Critical Business Process Review
Most people believe they understand the core business processes they rely on every day to complete routine tasks. Digital transformation initiatives promised to increase productivity, profitability, and employee satisfaction by leveraging automation, machine learning, and access to more data to improve the quality of decisions. For most organizations, these two preceding statements may be true, but more likely than not, they are flawed and influenced by a dangerous anchoring bias. Anchoring bias is the human tendency to ‘rely too heavily on the first piece of information offered when making decisions.’ From an organizational perspective, this bias is frequently referred to as ‘tribal knowledge.’ It typically originates when groups of individuals are engaged in a shared task to achieve an overall objective or create an organizational capability required to achieve the desired outcome. The risk associated with this mindset is that if a critical business process is producing its desired output, then someone must have a detailed understanding of how it works. Unfortunately, this statement is NOT always accurate for many critical business processes.
One of the fundamental challenges and risks is that business processes tend to be built organically out of necessity and are modified over time as needs change. With no formal process to document or model, much less analyze the risk of a mission-critical process, the most common assumption is that someone else has taken the time to accurately capture the component details and necessary dependencies required to complete a specific task. This challenge is compounded by the fact that critical business processes are often established early in an organization’s lifecycle. They frequently evolve over time to adapt to changing requirements and can be migrated to new technology platforms to improve support for them. Even if the tough decision is made to tackle this daunting task, it may be difficult if the original executive sponsor, architects, and key stakeholders are no longer associated with the organization.
Consider fundamental capabilities that all businesses have to address regardless of industry, like having a qualified lead to cash business process. Who would you ask in your organization for the up to date diagram for this or any other business process that, if it was interrupted, could introduce a severe risk into your environment? Would the diagram include an up to date description of the following:
- Description, including the criticality, of the business process
- Logical data flow diagram
- Asset inventory and interdependencies required for compliance, privacy, integrity and availability requirements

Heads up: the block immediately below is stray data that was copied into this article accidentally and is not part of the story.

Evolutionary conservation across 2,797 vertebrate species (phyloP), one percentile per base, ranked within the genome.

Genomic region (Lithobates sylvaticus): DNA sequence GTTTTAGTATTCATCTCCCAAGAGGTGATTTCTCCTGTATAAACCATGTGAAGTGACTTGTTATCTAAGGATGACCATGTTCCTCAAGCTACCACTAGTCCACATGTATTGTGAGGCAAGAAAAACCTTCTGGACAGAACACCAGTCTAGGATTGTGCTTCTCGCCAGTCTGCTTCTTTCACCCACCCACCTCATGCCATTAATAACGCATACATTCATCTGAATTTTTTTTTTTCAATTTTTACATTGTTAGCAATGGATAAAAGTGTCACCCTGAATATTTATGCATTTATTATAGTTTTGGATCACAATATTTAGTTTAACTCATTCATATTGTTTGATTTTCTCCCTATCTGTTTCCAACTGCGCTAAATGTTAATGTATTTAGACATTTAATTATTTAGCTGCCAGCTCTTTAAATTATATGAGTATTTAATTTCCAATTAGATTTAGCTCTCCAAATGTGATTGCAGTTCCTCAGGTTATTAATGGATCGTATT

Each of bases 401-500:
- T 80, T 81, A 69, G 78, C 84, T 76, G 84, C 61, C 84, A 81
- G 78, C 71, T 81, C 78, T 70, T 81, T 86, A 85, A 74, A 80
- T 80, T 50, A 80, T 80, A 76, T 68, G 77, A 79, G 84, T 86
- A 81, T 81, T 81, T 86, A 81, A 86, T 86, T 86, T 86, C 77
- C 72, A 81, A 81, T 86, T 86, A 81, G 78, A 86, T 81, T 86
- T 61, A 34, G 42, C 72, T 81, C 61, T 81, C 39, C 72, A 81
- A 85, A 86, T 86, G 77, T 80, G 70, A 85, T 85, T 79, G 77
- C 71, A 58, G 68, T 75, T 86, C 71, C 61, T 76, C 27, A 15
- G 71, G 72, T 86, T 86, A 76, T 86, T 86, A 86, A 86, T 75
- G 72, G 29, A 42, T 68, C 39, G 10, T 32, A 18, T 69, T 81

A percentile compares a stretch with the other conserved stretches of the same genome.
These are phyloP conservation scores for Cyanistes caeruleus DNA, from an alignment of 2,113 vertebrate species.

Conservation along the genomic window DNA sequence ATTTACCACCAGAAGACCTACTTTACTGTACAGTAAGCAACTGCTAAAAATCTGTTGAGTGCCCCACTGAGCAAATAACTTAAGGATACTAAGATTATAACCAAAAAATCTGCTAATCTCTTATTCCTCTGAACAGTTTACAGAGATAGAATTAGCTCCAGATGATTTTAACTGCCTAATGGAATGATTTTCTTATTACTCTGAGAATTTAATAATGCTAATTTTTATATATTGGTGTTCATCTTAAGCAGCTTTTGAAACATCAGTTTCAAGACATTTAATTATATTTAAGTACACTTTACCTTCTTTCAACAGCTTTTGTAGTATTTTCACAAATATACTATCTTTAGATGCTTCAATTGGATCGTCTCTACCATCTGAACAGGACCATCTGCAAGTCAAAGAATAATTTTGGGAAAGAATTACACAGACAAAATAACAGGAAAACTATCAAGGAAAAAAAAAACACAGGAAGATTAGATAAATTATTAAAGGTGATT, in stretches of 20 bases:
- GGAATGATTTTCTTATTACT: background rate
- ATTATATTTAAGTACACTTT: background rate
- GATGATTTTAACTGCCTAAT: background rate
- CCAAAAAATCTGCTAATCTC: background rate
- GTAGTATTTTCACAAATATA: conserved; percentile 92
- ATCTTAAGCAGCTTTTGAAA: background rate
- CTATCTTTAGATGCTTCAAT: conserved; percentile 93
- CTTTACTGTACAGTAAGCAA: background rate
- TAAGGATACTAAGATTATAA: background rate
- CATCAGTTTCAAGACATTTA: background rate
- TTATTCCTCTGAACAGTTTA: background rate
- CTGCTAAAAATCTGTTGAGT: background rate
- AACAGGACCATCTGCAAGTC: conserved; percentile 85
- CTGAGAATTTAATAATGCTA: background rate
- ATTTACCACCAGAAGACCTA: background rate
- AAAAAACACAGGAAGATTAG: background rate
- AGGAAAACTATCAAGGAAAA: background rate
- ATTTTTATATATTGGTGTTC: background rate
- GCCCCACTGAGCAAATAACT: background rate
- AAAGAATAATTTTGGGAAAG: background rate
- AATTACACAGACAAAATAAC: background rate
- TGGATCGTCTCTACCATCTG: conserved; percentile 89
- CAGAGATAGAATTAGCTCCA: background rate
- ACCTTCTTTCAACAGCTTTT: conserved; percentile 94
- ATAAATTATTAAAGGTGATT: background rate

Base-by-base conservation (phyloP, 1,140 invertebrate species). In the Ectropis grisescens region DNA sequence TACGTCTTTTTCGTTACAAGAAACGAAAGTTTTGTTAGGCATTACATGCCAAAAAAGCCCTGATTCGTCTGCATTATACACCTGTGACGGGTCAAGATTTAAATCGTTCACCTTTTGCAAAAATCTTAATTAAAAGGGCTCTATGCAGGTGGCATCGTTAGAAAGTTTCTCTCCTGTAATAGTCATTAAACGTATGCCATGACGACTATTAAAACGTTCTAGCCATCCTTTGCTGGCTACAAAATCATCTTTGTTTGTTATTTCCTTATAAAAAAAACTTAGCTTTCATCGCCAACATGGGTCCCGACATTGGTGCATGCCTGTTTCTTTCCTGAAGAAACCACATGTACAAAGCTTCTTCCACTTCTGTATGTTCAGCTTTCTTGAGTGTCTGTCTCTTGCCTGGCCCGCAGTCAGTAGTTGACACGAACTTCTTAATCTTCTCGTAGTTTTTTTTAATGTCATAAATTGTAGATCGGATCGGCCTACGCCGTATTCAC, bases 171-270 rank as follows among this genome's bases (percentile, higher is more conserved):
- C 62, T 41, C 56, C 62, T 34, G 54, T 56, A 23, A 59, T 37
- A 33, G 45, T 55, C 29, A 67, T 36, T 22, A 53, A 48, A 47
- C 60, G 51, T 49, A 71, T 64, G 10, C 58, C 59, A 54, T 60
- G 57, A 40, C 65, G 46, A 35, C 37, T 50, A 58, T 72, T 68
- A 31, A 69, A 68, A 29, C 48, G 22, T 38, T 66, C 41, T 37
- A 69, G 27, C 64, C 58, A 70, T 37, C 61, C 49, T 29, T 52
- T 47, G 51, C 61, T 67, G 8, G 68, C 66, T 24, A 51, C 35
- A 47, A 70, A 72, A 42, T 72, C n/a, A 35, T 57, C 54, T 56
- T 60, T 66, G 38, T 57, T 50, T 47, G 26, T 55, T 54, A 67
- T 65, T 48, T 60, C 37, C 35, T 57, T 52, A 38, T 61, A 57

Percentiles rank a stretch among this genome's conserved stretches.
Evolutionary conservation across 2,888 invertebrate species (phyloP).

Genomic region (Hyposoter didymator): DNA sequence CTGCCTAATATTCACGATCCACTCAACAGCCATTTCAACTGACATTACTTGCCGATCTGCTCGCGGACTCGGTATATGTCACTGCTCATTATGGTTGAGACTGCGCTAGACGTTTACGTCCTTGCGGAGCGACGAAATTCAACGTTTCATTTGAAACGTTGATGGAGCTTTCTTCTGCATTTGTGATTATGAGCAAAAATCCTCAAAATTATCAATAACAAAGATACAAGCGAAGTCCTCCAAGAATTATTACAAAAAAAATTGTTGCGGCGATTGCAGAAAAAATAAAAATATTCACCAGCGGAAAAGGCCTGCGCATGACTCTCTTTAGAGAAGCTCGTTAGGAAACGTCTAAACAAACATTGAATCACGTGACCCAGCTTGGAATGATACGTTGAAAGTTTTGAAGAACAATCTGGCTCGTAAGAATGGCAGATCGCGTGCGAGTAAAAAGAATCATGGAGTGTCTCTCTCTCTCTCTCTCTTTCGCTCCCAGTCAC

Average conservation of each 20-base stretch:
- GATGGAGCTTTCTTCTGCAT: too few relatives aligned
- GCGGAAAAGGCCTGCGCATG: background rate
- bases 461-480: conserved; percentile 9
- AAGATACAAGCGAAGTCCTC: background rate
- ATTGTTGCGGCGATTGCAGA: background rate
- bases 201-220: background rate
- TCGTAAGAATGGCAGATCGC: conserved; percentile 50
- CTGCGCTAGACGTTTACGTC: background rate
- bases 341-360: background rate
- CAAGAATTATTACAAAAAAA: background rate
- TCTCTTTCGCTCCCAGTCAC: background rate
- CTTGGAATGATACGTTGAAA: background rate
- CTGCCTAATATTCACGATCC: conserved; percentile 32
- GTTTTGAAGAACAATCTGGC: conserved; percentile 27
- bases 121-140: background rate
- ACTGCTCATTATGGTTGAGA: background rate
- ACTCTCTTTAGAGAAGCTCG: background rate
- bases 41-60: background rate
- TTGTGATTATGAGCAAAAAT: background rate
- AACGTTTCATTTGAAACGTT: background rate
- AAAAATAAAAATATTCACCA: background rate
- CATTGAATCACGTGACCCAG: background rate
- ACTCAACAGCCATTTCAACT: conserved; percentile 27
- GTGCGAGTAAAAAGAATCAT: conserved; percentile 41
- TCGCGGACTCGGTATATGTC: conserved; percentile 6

- Physical and/or virtual asset infrastructure architecture diagrams
- Role-Based Access Control (RBAC) for data and network resources
- Use cases to describe standard and anticipated input and output
- Inherent and residual risk entries in the risk register to account for the impact of implemented controls
- Specifically named business leaders that are assigned as risk owners in the risk register for the overall business process, critical sub-processes, 3 rd party providers (e.g., software manufacture or cloud/hosting providers) and periodic testing to verify controls are working properly
- FAIR Model analysis for the most frequent events/scenarios the organization can anticipate based on historical or industry provided intelligence
- Threat models to describe how abuse cases and bad actors could exploit the critical business processes
- Testing scenarios to verify the proper operation and implementation of controls are functioning as expected in pre-production and/or production environments
- Key Performance Indicates (KPIs) and Key Risk Indicators (KRIs) to monitor that the business process is operating within tolerances to achieve corporate goals while remaining within boundaries established by the organization’s risk appetite statement
This is a representative list of some of the core elements that go into any Core Business Process Review (CBPR). This level of detail and analysis should be undertaken for the handful of business processes that must be in place to achieve the organization’s strategic goals and to meet compliance requirements. Merchant banks, card brands, and other digital data exchanges continue to refine their requirements to achieve an adequate level of transparency to gain an understanding and assurance that business processes are sound and secure. The other very important use of these documents and process models is for budgeting and prioritization of risk treatment and response at an enterprise level. If an organization has this level of understanding of its core business process, it should be easy to evaluate any request to implement additional controls to address specific threats. Any budget request to address a specific threat scenario should be able to easily highlight and quantify what amount of risk will be reduced in a given critical business process. The business case should be easy to evaluate with threat modeling and a corresponding impact assessment using FAIR to establish a clear financial return across a range of preferred risk response options.